South-Western Legal Studies in Business

Criminal Charges May Be Based on Adding Losses Inflicted on All Victims

Utah high court held that fraud over a period of time to get money from victims who fell for the scam was one scheme, and the losses could be added together to impose a harsher felony conviction.

Topic Criminal Law
Key Words

Scheme; Fraud; Felony; Misdemeanor

C A S E   S U M M A R Y

Over three months, Bradshaw targeted and then defrauded 14 persons of about $500 each in a scheme where he claimed he would help the victims get better mortgages. The state charged Bradshaw with 11 counts of second degree felony communications fraud because it considered the acts to be part of a single "scheme" that added up to over $5,000 in losses. The trial court agreed that there was one scheme that exposed Bradshaw to conviction for 11 felonies, despite the fact that each victim's loss individually would have been a misdemeanor. Bradshaw appealed, contending that there was no "scheme" and that the charges should have been a misdemeanor for each victim. The appeals court agreed with him; the state appealed.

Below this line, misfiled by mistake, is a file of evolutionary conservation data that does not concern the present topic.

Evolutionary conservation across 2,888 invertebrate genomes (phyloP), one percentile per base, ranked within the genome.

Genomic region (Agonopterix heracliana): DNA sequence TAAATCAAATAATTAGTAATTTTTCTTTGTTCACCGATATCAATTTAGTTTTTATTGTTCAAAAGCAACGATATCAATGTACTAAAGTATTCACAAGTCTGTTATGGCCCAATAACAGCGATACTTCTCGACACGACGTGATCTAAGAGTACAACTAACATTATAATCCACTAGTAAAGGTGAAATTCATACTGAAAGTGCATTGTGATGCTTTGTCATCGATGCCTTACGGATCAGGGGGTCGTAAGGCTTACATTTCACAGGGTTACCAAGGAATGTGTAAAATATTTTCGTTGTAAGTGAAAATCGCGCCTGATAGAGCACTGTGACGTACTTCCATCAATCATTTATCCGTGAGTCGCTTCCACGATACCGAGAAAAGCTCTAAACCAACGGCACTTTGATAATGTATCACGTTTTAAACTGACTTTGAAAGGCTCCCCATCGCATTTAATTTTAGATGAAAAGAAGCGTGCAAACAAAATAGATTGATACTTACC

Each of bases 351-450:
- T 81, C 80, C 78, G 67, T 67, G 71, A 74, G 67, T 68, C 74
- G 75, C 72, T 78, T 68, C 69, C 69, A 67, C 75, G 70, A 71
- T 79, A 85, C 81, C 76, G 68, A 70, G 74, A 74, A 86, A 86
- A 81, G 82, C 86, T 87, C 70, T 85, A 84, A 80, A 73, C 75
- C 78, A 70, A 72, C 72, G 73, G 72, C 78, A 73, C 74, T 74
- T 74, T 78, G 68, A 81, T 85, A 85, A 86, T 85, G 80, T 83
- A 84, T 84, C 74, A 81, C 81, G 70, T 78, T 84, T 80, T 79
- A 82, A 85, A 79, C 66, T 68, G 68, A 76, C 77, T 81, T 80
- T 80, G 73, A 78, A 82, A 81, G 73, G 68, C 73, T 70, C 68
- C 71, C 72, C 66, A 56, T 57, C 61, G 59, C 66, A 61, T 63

Reversed; the trial court's interpretation was correct. A "scheme" in the communications fraud statute refers to the overall design to defraud one or many by means of a common plan or technique. The acts must share a sufficient number of common elements to permit a reasonable person to conclude that they were part of a single criminal design. A series of acts aimed at obtaining one criminal objective constitutes a single scheme. For the purposes of determining the degree of the offense, the amount of monies obtained may be aggregated.


State v. Bradshaw, --- P.3d --- (2006 WL 3820468, Sup. Ct., Utah, 2006)

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